As if not knowing that would somehow reject evolution, which is about change in already existing populations. It is like saying that gravity doesn't exist, because we don't know how all masses appears. Or like saying that tax collection doesn't exist, because we don't know all business transactions.

But now we do know that. ["The Drive for Life on Wet and Icy Worlds", Russell et al, Astrobiology, 2015; shows that Hadean geology and modern cells shares traits, i.e. that life emerged out of geology.]
Whydening Gyre
5 / 5 (2) Feb 20, 2016
Apologies on that last one, TL. Think I hit the 4 star by accident...
edmoran2
3.7 / 5 (3) Feb 20, 2016
I subscribe to the intelligent design theory, personally, and I think this may be evidence of an IP acquisition during the early to mid-development phase.
viko_mx
1 / 5 (5) Feb 21, 2016
I have not got an answer to the question what must do an engineer after change some dimensions or shape of one or more parts in some kind of machine? With the increasing of structural and functional complexity of given machine or organism, is it easier to be made changes to it or is it harder?
Is the evolution passible if random changes cause more negative than possitive effects on the living organisms? What will happen if the nagative efects is mutch greater? What is the connection between fictional evoltion and the imune system of all living organizms? What are the possitive effects of random changes *(mutations) known to the scinetific comunity?
 How does the mechanism for proteins syntesis works in the cell and why this mechanism is the same in all living organisms despite of their complexity? Can this mechanism be simplified?
viko_mx
1 / 5 (5) Feb 21, 2016
If the love not prevail in the universe, what will happen with life in it? If there is no life in the universe or this life is not eternal, what is the point of existence of the universe? Who can guarantee that the universe will endure the love and truth that make life possible?
viko_mx
1 / 5 (5) Feb 21, 2016
"The more orderly a system is the LESS information it contains"

Do you dare to publish this claim in the scientific press and to stand behind it with your truly name?

This is great nonsense. Have a measure. Calibrate your emotions.
Captain Stumpy
5 / 5 (3) Feb 21, 2016
Do you dare to publish this claim in the scientific press and to stand behind it with your truly name?

This is great nonsense. Have a measure. Calibrate your emotions.
time to re-calibrate the bot, mr ham...
Whydening Gyre
5 / 5 (5) Feb 21, 2016

So many questions, Viko...:-) Let's begin..:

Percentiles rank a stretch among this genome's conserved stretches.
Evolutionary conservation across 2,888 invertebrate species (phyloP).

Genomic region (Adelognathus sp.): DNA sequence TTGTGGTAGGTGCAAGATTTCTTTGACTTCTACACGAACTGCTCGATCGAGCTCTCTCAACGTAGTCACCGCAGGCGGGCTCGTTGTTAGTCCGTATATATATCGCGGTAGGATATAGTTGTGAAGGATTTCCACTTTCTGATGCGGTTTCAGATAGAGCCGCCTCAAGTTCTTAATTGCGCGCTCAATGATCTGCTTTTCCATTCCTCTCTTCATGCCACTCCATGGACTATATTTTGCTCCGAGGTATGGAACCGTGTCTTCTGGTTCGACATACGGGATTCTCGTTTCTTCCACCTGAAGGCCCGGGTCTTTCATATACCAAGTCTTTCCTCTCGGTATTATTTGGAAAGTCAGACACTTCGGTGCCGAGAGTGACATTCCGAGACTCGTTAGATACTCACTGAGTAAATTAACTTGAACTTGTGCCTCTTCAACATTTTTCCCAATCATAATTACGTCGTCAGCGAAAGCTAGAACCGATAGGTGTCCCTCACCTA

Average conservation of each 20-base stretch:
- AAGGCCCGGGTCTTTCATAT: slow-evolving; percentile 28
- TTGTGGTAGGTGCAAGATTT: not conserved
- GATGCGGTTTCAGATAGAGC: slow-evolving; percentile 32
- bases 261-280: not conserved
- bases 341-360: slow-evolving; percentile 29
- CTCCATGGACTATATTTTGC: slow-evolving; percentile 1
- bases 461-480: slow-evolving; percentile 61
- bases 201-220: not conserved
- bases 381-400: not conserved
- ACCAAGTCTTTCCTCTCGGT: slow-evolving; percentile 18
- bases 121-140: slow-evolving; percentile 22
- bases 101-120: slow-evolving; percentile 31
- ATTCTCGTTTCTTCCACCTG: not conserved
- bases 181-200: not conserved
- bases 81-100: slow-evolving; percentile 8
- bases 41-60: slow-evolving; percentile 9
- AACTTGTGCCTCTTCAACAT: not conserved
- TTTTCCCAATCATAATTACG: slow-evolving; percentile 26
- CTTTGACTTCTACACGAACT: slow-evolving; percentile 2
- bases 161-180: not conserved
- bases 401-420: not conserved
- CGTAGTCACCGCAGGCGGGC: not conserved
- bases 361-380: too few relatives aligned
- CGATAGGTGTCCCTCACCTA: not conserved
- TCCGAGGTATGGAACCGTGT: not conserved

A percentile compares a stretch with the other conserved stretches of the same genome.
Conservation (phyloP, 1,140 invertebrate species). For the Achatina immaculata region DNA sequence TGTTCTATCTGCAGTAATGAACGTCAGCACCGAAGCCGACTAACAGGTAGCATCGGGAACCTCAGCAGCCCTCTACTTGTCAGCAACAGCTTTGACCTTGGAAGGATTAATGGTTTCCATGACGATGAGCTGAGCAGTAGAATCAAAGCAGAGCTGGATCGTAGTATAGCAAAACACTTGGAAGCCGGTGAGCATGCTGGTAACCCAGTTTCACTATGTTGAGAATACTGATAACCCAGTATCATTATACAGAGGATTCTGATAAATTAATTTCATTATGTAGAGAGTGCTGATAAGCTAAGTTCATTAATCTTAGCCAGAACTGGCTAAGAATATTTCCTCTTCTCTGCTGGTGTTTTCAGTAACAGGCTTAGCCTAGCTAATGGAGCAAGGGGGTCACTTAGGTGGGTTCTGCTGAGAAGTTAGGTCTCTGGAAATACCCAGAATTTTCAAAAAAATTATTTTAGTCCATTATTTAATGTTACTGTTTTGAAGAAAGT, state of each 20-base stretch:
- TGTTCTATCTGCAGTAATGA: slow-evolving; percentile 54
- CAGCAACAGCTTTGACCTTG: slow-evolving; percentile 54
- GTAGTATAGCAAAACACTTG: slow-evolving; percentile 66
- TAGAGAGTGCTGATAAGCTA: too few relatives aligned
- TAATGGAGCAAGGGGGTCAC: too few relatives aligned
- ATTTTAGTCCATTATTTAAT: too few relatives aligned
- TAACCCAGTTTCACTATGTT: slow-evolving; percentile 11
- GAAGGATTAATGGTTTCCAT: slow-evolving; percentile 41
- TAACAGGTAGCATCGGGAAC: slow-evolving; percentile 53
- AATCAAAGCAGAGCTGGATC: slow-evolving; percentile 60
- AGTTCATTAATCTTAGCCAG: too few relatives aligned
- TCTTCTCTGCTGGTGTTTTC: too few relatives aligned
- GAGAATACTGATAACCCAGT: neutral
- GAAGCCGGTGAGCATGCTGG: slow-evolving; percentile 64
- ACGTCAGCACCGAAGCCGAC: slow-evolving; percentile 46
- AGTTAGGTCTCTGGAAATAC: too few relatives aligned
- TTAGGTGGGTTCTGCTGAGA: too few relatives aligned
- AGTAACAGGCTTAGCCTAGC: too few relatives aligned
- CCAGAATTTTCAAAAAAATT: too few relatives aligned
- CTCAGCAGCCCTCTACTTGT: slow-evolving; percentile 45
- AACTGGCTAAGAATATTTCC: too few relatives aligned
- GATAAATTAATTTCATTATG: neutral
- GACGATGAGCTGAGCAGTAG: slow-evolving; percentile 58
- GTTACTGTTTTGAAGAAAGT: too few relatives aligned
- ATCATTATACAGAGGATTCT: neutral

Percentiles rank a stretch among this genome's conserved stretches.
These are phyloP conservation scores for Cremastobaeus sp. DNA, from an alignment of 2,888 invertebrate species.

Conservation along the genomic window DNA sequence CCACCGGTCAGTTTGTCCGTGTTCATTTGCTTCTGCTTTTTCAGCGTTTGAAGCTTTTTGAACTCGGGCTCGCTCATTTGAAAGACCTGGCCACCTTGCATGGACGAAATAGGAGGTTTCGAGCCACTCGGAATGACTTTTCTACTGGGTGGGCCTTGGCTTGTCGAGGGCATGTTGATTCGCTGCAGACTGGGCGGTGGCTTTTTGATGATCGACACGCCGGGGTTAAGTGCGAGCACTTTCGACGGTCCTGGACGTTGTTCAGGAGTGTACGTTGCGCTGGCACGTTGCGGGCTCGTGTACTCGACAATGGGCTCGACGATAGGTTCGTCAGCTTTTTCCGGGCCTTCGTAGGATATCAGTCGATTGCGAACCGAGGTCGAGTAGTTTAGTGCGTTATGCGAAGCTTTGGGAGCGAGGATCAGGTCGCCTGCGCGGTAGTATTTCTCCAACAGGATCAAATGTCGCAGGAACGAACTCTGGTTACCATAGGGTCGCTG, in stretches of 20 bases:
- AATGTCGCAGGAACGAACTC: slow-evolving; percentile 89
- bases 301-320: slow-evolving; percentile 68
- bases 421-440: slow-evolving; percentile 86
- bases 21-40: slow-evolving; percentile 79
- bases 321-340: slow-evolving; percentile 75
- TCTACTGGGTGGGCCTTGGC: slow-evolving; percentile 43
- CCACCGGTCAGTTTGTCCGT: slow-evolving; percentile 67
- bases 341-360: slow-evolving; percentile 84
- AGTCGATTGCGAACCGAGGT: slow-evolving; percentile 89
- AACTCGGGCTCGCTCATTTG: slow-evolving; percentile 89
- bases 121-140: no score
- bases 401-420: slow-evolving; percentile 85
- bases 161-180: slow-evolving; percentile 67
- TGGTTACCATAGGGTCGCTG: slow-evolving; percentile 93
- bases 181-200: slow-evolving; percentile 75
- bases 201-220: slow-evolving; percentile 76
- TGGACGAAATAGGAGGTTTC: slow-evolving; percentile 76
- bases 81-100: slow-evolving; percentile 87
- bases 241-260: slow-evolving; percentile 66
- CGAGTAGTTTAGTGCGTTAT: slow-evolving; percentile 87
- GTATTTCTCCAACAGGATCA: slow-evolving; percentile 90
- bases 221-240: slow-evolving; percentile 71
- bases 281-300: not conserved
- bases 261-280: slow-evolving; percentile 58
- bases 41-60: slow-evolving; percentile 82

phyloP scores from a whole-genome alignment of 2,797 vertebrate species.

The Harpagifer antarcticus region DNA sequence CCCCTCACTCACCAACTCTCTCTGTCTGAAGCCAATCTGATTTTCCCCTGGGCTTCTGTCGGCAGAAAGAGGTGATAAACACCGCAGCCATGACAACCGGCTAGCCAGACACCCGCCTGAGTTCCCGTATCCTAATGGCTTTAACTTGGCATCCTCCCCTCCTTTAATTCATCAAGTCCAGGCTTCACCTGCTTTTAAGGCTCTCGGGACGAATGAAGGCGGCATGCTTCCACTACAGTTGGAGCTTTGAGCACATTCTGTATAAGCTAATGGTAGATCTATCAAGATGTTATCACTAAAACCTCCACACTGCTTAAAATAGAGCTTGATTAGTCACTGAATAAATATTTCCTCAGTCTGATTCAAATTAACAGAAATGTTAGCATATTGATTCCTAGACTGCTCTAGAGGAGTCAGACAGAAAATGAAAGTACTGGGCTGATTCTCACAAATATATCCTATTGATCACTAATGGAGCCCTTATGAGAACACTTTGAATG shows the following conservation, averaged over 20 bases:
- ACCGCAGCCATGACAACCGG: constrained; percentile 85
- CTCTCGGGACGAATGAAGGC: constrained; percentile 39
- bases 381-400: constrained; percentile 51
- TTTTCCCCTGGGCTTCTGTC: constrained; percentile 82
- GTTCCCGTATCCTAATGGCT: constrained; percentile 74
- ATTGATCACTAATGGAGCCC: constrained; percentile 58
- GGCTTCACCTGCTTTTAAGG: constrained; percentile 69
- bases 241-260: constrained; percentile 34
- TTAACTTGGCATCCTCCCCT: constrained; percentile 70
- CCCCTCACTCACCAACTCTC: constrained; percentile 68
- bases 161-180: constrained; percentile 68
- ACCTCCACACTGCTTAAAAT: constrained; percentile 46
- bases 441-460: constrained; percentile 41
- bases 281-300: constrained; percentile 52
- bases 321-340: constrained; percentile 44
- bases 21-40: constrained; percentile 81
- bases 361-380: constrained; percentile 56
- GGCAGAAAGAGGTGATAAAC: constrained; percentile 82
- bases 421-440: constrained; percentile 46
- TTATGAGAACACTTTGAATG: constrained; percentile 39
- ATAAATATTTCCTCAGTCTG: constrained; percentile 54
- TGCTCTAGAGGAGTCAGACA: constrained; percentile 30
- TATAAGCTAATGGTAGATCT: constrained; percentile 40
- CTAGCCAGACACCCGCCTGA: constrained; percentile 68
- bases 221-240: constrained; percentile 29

I have not got an answer to the question what must do an engineer after change some dimensions or shape of one or more parts in some kind of machine?

Not sure that is the actual question you asked...
With the increasing of structural and functional complexity of given machine or organism, is it easier to be made changes to it or is it harder?

Depends on your point of view and the level at which you observe. The smaller and more numerous the changes you make, the longer and more labour intensive it is.
(cont)
Whydening Gyre
5 / 5 (6) Feb 21, 2016
(cont)
Is the evolution passible if random changes cause more negative than possitive effects on the living organisms?

That's exactly what "evolution" means.
What will happen if the nagative efects is mutch greater?

More entities will be selected out. Survivors adapt.
What is the connection between fictional evoltion and the imune system of all living organizms?

The immune system is part of the "selection" process.
What are the possitive effects of random changes *(mutations) known to the scinetific comunity?

First - You are here -you survived - so far...:-)
(cont)
Whydening Gyre
5 / 5 (4) Feb 21, 2016
(cont)
 How does the mechanism for proteins syntesis works in the cell

I don't ve the education to handle that one...
and why this mechanism is the same in all living organisms despite of their complexity?

I'm not so sure it is. Even so, it is a mechanism that has adapted successfully to random changes that has served as a basic mechanism that supports further change. Kinda like the internal combustion engine - used in a lot of different other "more complex" mechanisms.

can this mechanism be simplified?

Sure. But not so easily... You might even have start over...:-)
RealScience
5 / 5 (6) Feb 21, 2016
"The more orderly a system is the LESS information it contains"

Do you dare to publish this claim in the scientific press and to stand behind it with your truly name?

This is great nonsense. Have a measure. Calibrate your emotions.